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4th March 2020

Can musicians tour sustainably?

Jemma Harris discusses how the music industry can help make touring more sustainable
Can musicians tour sustainably?
Photo: @ Wikimedia Commons

Concerts and tours are likely one of the biggest energy consumers in the music industry. From the transport of artists, crew, management, equipment, and audiences to the huge volume of waste produced; the amount of energy used for one concert is enormous — let alone for world tours.

While most artists are aware of the impact, few appear to be trying to make a change. However, some are now beginning to take steps in the direction of sustainability. Coldplay took it to the extreme and announced in November 2019 that they would postpone touring until there could be an environmental benefit. The band aim to be carbon neutral, have no single-use plastics, and largely use solar power. Whilst halting touring is definitely the most effective way to be completely sustainable, finding sustainable solutions is preferable but a lot harder. This is why Massive Attack have decided to work with researchers from the University of Manchester’s Tyndall Centre for Climate Change Research to collect data on band and audience travel as well as production and venue outputs. They have previously tried to offset their impact on the environment but decided against it for moral reasons. The data collected will likely be incredibly useful and will give the music industry more direction in specifically how they can make a change.

On the other hand, some artists are more proactive in trying to make a change. From putting messages about climate action into their songs, including one featuring a speech by Greta Thunberg, to actually implementing some practices; The 1975 seem to be the most vocal and active within this group. Their biggest effort for sustainability in concerts is their Finsbury Park ‘mini-festival’ which they will be headlining along with some big names including Charli XCX. This show is planned to be paperless, run on hydrotreated vegetable oil, and have a tree planted for each ticket sold. This is a bold step and will hopefully promote and demonstrate the idea that concerts can be more sustainable.

Photo: The 1975 on Instagram

The band have also teamed up with Reverb to make changes backstage, focusing on recycling and removing disposable products. This has also extended to the audience as together they have produced reusable Nalgene water bottles. Whilst a great idea, these can only be bought after the show for safety reasons and cost an extortionate £15. This results in near-normal levels of single-use plastic and whilst an important measure, this method is still definitely flawed.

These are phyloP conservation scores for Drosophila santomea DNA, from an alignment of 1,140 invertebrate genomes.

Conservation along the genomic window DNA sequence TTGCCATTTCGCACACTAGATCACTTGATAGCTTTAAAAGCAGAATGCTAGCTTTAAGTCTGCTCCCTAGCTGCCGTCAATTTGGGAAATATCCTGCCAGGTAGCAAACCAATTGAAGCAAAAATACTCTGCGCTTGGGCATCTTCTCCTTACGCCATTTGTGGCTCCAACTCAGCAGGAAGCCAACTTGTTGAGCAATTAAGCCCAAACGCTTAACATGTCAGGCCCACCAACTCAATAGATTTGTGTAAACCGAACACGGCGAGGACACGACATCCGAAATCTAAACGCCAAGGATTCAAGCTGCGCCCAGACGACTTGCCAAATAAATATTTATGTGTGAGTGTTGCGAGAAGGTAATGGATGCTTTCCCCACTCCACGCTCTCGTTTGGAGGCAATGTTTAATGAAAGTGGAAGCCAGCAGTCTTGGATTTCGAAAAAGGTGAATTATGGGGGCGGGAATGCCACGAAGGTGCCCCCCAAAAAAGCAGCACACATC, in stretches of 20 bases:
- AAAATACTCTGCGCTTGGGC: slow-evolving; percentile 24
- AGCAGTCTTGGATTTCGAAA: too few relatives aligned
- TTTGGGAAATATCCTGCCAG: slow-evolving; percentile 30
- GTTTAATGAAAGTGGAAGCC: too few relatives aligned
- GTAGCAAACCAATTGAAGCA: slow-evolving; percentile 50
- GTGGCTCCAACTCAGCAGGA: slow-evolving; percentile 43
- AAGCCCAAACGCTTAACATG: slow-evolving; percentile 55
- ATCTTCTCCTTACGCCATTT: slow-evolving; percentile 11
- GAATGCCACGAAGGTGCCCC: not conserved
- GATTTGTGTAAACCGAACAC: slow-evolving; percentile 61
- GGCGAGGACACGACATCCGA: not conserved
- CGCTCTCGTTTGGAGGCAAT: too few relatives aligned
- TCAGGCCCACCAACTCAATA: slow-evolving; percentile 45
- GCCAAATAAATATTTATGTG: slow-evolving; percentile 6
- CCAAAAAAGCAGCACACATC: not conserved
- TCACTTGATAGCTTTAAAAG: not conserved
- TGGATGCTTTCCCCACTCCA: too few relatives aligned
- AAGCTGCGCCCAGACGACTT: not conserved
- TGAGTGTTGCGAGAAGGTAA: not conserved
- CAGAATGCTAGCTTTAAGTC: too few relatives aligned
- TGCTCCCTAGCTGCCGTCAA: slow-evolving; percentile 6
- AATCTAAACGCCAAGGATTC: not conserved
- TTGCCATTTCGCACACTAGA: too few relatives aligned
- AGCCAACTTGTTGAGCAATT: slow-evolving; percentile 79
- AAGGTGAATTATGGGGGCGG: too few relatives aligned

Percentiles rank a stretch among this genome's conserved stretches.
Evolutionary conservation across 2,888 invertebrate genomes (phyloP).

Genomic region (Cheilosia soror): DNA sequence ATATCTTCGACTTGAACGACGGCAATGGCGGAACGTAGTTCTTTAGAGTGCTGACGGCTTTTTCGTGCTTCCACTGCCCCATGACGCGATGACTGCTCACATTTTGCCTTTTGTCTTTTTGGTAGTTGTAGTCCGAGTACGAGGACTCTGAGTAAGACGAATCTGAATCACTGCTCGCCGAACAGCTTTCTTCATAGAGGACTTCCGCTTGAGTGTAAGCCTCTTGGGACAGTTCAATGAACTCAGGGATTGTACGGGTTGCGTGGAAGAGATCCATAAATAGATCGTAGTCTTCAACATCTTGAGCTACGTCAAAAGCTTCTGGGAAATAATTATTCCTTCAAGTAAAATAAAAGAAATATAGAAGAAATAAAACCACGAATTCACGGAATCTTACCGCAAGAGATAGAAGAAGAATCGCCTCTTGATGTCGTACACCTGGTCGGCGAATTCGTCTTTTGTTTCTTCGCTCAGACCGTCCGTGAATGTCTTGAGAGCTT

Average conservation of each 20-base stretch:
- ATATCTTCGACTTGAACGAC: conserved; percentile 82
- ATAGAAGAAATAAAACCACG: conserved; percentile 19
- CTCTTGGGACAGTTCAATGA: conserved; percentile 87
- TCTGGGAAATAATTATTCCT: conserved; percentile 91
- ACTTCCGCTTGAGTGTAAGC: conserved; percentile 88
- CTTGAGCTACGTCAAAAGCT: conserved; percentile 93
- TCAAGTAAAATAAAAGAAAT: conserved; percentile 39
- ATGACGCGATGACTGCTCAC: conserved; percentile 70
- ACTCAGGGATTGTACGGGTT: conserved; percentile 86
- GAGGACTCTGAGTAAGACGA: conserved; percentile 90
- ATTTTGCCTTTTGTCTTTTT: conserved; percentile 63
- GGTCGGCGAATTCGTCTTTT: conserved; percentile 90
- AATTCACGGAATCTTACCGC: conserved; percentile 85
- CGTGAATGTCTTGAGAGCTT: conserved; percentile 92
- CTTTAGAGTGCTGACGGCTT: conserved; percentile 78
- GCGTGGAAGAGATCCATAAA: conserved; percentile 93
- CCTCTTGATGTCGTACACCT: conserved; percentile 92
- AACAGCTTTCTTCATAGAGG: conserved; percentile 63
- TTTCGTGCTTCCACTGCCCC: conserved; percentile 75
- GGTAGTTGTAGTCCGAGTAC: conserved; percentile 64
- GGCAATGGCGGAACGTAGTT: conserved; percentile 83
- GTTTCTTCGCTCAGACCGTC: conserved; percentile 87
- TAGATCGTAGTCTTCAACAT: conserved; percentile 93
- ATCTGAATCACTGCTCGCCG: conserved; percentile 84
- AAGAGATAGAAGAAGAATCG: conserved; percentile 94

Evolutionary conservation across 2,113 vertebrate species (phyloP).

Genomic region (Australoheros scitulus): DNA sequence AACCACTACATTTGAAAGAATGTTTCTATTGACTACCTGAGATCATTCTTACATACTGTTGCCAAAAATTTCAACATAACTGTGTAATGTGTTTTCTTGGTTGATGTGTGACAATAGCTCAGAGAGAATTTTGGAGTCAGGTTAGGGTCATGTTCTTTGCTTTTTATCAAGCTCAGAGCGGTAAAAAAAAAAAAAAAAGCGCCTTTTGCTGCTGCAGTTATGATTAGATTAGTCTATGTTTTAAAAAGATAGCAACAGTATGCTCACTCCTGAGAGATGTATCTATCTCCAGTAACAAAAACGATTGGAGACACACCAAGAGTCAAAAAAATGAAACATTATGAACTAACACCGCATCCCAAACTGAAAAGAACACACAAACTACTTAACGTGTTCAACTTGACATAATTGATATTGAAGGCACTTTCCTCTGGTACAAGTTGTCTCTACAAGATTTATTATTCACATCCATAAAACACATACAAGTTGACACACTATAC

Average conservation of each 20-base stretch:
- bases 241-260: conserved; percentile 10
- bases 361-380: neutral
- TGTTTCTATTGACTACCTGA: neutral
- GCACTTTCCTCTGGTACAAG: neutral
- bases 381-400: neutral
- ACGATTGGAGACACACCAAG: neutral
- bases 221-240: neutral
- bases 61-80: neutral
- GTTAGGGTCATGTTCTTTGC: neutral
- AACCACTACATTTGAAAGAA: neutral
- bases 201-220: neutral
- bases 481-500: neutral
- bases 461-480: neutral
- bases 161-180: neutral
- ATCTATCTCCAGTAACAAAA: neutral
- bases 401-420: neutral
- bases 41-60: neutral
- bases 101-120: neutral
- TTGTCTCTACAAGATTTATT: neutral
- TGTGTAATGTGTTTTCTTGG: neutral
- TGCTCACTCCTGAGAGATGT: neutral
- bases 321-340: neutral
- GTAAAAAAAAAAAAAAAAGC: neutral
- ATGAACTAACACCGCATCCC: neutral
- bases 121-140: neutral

Further, The 1975 have been touring almost constantly since the release of their last album A Brief Inquiry Into Online Relationships in late 2018. These shows have involved extravagant lights displays with moving parts including a travellator which frontman Matty Healy walks and dances along. Whilst these are a crucial part of the band’s performance, a big selling point of their live shows, measures should be taken towards reducing their environmental impact — and this is where the venue comes in.

A lot can be done by the artists themselves, but it is not completely down to them and there are limitations on what they can do. Therefore, venues should also make an effort to be eco-friendly. Since a lot of energy is used, venues should switch to renewable energy sources such as solar power. Safety means that some disposable products are needed so where these are needed, venues should opt for biodegradable alternatives in place of plastic. Unfortunately, these changes may be difficult for smaller, independent venues to achieve as sustainable alternatives tend to be more expensive.

It is also the responsibility of the audience to make choices that are sustainable where possible. For example, in the queue for The 1975’s second O2 London show in February, there were a number of blankets left on the floor amongst the usual debris of empty bottles, packets, and wrappers. Hopefully, The O2 put them to good use but it seems unlikely. The same audience that produced so much waste later raised their fists in the air when The 1975 feat. Greta Thunberg was played. It’s easy to wonder how much these people that seemingly support this message actually do in their own lives to reduce their carbon footprint.

Overall, touring sustainably is currently very difficult but the pushes from artists, audiences, and venues will help to change this and make touring a much more sustainable endeavour. Hopefully, there will be systemic sustainability within the music industry and musicians can one day tour with a clean conscience.

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